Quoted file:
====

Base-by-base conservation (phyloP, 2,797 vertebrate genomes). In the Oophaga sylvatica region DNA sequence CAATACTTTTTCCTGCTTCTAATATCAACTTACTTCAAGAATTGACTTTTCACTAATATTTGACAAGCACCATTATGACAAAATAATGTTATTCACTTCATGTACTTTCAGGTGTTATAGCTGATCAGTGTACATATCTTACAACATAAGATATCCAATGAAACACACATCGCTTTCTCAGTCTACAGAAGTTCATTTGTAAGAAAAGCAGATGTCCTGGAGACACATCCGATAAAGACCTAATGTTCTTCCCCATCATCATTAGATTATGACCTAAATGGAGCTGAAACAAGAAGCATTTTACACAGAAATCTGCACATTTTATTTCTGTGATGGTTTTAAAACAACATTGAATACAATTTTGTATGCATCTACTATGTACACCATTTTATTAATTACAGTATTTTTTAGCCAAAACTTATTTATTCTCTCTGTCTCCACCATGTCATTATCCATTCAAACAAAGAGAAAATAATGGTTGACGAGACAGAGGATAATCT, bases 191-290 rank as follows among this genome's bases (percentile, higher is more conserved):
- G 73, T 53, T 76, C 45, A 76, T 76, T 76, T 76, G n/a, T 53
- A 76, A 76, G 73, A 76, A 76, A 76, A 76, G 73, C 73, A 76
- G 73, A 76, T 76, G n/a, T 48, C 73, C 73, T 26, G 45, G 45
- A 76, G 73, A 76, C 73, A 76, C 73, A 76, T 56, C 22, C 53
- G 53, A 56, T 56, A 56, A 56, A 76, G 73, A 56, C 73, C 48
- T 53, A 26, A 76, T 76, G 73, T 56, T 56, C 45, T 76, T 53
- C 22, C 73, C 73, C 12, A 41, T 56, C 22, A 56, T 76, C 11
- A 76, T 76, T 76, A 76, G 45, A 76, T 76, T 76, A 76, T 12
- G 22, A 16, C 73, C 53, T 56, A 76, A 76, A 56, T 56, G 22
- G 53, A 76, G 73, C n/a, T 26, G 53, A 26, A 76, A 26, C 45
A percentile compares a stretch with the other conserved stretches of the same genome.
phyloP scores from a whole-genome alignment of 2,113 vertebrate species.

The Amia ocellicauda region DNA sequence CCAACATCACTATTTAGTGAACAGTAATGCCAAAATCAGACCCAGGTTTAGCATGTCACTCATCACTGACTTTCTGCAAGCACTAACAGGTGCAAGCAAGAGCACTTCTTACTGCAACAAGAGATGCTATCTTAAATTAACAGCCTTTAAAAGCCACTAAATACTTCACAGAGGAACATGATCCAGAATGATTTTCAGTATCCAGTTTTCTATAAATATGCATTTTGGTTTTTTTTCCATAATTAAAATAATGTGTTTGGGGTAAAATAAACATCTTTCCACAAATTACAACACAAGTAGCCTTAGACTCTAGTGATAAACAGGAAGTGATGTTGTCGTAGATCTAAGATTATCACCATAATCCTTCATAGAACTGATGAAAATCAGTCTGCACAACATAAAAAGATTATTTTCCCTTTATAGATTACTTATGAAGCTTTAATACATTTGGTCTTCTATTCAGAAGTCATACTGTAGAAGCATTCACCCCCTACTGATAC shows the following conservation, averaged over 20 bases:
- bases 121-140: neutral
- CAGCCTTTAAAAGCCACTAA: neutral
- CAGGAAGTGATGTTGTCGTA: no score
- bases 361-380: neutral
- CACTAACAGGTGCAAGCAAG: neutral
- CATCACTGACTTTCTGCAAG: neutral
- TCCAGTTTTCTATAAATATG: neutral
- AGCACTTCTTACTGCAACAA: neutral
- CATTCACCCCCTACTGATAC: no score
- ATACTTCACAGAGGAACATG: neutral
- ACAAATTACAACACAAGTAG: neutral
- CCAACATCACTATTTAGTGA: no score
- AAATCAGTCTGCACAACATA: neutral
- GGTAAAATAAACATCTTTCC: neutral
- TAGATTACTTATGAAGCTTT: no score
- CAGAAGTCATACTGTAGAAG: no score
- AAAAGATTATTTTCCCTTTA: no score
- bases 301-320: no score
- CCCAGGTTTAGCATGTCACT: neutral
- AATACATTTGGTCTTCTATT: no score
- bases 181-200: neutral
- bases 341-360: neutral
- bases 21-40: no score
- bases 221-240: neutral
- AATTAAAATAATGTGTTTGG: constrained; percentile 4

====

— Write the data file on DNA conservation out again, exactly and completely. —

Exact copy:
Base-by-base conservation (phyloP, 2,797 vertebrate genomes). In the Oophaga sylvatica region DNA sequence CAATACTTTTTCCTGCTTCTAATATCAACTTACTTCAAGAATTGACTTTTCACTAATATTTGACAAGCACCATTATGACAAAATAATGTTATTCACTTCATGTACTTTCAGGTGTTATAGCTGATCAGTGTACATATCTTACAACATAAGATATCCAATGAAACACACATCGCTTTCTCAGTCTACAGAAGTTCATTTGTAAGAAAAGCAGATGTCCTGGAGACACATCCGATAAAGACCTAATGTTCTTCCCCATCATCATTAGATTATGACCTAAATGGAGCTGAAACAAGAAGCATTTTACACAGAAATCTGCACATTTTATTTCTGTGATGGTTTTAAAACAACATTGAATACAATTTTGTATGCATCTACTATGTACACCATTTTATTAATTACAGTATTTTTTAGCCAAAACTTATTTATTCTCTCTGTCTCCACCATGTCATTATCCATTCAAACAAAGAGAAAATAATGGTTGACGAGACAGAGGATAATCT, bases 191-290 rank as follows among this genome's bases (percentile, higher is more conserved):
- G 73, T 53, T 76, C 45, A 76, T 76, T 76, T 76, G n/a, T 53
- A 76, A 76, G 73, A 76, A 76, A 76, A 76, G 73, C 73, A 76
- G 73, A 76, T 76, G n/a, T 48, C 73, C 73, T 26, G 45, G 45
- A 76, G 73, A 76, C 73, A 76, C 73, A 76, T 56, C 22, C 53
- G 53, A 56, T 56, A 56, A 56, A 76, G 73, A 56, C 73, C 48
- T 53, A 26, A 76, T 76, G 73, T 56, T 56, C 45, T 76, T 53
- C 22, C 73, C 73, C 12, A 41, T 56, C 22, A 56, T 76, C 11
- A 76, T 76, T 76, A 76, G 45, A 76, T 76, T 76, A 76, T 12
- G 22, A 16, C 73, C 53, T 56, A 76, A 76, A 56, T 56, G 22
- G 53, A 76, G 73, C n/a, T 26, G 53, A 26, A 76, A 26, C 45
A percentile compares a stretch with the other conserved stretches of the same genome.
phyloP scores from a whole-genome alignment of 2,113 vertebrate species.

The Amia ocellicauda region DNA sequence CCAACATCACTATTTAGTGAACAGTAATGCCAAAATCAGACCCAGGTTTAGCATGTCACTCATCACTGACTTTCTGCAAGCACTAACAGGTGCAAGCAAGAGCACTTCTTACTGCAACAAGAGATGCTATCTTAAATTAACAGCCTTTAAAAGCCACTAAATACTTCACAGAGGAACATGATCCAGAATGATTTTCAGTATCCAGTTTTCTATAAATATGCATTTTGGTTTTTTTTCCATAATTAAAATAATGTGTTTGGGGTAAAATAAACATCTTTCCACAAATTACAACACAAGTAGCCTTAGACTCTAGTGATAAACAGGAAGTGATGTTGTCGTAGATCTAAGATTATCACCATAATCCTTCATAGAACTGATGAAAATCAGTCTGCACAACATAAAAAGATTATTTTCCCTTTATAGATTACTTATGAAGCTTTAATACATTTGGTCTTCTATTCAGAAGTCATACTGTAGAAGCATTCACCCCCTACTGATAC shows the following conservation, averaged over 20 bases:
- bases 121-140: neutral
- CAGCCTTTAAAAGCCACTAA: neutral
- CAGGAAGTGATGTTGTCGTA: no score
- bases 361-380: neutral
- CACTAACAGGTGCAAGCAAG: neutral
- CATCACTGACTTTCTGCAAG: neutral
- TCCAGTTTTCTATAAATATG: neutral
- AGCACTTCTTACTGCAACAA: neutral
- CATTCACCCCCTACTGATAC: no score
- ATACTTCACAGAGGAACATG: neutral
- ACAAATTACAACACAAGTAG: neutral
- CCAACATCACTATTTAGTGA: no score
- AAATCAGTCTGCACAACATA: neutral
- GGTAAAATAAACATCTTTCC: neutral
- TAGATTACTTATGAAGCTTT: no score
- CAGAAGTCATACTGTAGAAG: no score
- AAAAGATTATTTTCCCTTTA: no score
- bases 301-320: no score
- CCCAGGTTTAGCATGTCACT: neutral
- AATACATTTGGTCTTCTATT: no score
- bases 181-200: neutral
- bases 341-360: neutral
- bases 21-40: no score
- bases 221-240: neutral
- AATTAAAATAATGTGTTTGG: constrained; percentile 4